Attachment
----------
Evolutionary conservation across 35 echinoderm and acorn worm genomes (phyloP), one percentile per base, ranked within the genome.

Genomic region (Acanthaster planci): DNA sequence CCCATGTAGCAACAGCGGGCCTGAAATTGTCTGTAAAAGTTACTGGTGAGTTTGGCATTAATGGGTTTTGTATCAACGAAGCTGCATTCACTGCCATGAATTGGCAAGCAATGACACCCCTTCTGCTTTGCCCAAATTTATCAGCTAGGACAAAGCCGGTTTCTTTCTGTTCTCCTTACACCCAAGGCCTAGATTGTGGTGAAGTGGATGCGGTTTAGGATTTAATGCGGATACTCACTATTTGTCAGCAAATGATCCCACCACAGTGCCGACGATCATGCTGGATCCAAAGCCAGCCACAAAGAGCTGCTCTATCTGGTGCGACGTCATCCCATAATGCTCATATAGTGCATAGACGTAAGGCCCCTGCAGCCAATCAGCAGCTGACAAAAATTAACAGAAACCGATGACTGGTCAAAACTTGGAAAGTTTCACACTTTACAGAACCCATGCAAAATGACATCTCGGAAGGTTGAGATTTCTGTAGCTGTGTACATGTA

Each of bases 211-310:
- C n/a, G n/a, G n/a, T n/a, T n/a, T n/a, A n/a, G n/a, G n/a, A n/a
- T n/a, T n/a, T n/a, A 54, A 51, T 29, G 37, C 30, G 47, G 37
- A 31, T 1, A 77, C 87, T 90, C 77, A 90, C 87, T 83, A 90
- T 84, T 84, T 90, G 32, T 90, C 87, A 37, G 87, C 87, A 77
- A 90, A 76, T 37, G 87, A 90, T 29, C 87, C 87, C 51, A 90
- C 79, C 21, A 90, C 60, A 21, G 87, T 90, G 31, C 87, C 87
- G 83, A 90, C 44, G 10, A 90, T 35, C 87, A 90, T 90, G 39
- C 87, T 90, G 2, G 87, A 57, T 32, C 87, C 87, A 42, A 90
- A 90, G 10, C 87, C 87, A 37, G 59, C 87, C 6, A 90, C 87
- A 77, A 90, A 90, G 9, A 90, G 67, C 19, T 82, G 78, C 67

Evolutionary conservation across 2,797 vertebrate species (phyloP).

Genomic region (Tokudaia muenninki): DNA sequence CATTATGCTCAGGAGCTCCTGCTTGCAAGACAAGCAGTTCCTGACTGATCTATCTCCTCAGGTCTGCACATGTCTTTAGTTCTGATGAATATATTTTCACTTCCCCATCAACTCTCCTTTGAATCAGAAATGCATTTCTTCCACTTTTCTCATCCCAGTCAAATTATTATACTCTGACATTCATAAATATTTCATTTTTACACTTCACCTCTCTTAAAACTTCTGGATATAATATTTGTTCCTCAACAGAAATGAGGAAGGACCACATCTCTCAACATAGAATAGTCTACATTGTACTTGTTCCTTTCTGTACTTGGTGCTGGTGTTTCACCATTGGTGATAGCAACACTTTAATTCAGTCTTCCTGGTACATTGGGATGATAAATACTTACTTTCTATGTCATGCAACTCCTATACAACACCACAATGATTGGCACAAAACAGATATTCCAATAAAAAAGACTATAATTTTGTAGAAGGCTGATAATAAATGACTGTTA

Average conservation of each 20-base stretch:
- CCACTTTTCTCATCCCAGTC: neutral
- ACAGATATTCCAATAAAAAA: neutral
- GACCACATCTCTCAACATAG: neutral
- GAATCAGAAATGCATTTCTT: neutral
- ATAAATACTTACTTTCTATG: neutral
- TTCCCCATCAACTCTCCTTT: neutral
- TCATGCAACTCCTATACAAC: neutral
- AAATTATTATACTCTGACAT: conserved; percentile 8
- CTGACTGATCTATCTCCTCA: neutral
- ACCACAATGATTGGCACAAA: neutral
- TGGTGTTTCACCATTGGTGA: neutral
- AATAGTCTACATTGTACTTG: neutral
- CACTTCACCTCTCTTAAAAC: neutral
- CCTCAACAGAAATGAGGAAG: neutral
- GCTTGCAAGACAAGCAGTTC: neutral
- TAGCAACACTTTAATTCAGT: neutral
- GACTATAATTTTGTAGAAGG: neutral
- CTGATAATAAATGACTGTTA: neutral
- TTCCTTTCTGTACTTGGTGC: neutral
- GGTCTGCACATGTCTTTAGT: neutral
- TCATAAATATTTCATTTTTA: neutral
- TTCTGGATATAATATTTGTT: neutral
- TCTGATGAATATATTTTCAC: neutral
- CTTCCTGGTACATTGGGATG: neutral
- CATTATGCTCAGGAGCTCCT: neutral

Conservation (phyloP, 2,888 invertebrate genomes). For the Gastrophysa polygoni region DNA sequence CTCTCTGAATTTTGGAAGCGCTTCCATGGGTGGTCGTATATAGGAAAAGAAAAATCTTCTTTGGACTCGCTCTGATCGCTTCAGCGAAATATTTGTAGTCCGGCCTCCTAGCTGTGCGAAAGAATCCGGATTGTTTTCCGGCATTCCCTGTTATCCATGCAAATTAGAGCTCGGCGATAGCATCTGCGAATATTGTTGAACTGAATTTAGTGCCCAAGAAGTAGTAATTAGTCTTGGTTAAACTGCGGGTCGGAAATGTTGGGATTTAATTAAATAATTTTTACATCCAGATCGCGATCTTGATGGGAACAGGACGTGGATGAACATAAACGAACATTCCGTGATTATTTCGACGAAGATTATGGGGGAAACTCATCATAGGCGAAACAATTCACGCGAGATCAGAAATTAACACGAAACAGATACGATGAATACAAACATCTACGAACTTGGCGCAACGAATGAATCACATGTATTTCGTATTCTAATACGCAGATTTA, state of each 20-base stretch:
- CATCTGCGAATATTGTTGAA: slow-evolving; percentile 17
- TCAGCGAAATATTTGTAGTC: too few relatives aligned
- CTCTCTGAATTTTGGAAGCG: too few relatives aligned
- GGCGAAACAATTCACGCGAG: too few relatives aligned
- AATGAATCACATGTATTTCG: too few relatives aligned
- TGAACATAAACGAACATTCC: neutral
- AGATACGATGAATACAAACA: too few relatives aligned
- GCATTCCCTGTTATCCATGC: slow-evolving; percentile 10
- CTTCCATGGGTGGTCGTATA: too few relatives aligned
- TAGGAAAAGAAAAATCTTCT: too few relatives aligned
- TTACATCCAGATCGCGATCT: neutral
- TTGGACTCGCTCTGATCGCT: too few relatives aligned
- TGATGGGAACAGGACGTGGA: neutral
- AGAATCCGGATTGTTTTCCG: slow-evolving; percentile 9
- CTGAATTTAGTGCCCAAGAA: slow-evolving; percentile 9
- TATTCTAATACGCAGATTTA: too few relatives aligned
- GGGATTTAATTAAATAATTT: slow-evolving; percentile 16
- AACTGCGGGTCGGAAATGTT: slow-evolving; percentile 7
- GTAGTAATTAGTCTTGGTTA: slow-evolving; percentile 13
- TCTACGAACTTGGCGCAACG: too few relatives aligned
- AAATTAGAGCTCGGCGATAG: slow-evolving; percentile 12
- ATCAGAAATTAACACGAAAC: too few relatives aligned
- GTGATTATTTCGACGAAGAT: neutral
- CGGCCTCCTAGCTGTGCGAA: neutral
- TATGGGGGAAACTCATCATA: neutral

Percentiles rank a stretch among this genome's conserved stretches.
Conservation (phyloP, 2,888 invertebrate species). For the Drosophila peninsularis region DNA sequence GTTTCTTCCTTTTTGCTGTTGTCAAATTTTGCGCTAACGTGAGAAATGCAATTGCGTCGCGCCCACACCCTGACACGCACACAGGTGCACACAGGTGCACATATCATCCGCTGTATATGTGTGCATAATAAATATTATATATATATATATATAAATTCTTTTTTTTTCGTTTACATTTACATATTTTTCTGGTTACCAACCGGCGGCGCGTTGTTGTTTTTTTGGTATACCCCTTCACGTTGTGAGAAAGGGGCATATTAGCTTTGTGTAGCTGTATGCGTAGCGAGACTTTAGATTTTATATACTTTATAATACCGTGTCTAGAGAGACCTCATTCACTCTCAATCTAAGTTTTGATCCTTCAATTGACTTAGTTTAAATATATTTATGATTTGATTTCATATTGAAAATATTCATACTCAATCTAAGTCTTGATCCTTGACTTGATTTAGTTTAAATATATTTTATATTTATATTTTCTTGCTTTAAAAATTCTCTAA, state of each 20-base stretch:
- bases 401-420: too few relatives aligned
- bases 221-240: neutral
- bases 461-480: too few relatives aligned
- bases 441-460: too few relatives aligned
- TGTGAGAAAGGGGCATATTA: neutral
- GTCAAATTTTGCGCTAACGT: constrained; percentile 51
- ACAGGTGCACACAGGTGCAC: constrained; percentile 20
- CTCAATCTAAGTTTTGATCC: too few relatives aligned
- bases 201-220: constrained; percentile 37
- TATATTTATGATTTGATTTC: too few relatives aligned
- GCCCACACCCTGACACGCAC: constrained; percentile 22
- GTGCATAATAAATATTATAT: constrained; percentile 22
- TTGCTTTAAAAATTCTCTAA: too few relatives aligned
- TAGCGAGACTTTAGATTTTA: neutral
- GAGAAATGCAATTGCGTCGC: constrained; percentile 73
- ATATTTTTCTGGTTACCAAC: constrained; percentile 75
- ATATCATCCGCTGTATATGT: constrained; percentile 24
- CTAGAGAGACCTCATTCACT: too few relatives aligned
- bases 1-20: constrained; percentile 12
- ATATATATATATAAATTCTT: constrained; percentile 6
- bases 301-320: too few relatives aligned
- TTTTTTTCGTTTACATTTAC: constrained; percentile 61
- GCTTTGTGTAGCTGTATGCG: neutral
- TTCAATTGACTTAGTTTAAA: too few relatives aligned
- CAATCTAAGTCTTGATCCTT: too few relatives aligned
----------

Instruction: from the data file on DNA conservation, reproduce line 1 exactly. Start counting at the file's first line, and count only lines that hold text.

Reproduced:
Evolutionary conservation across 35 echinoderm and acorn worm genomes (phyloP), one percentile per base, ranked within the genome.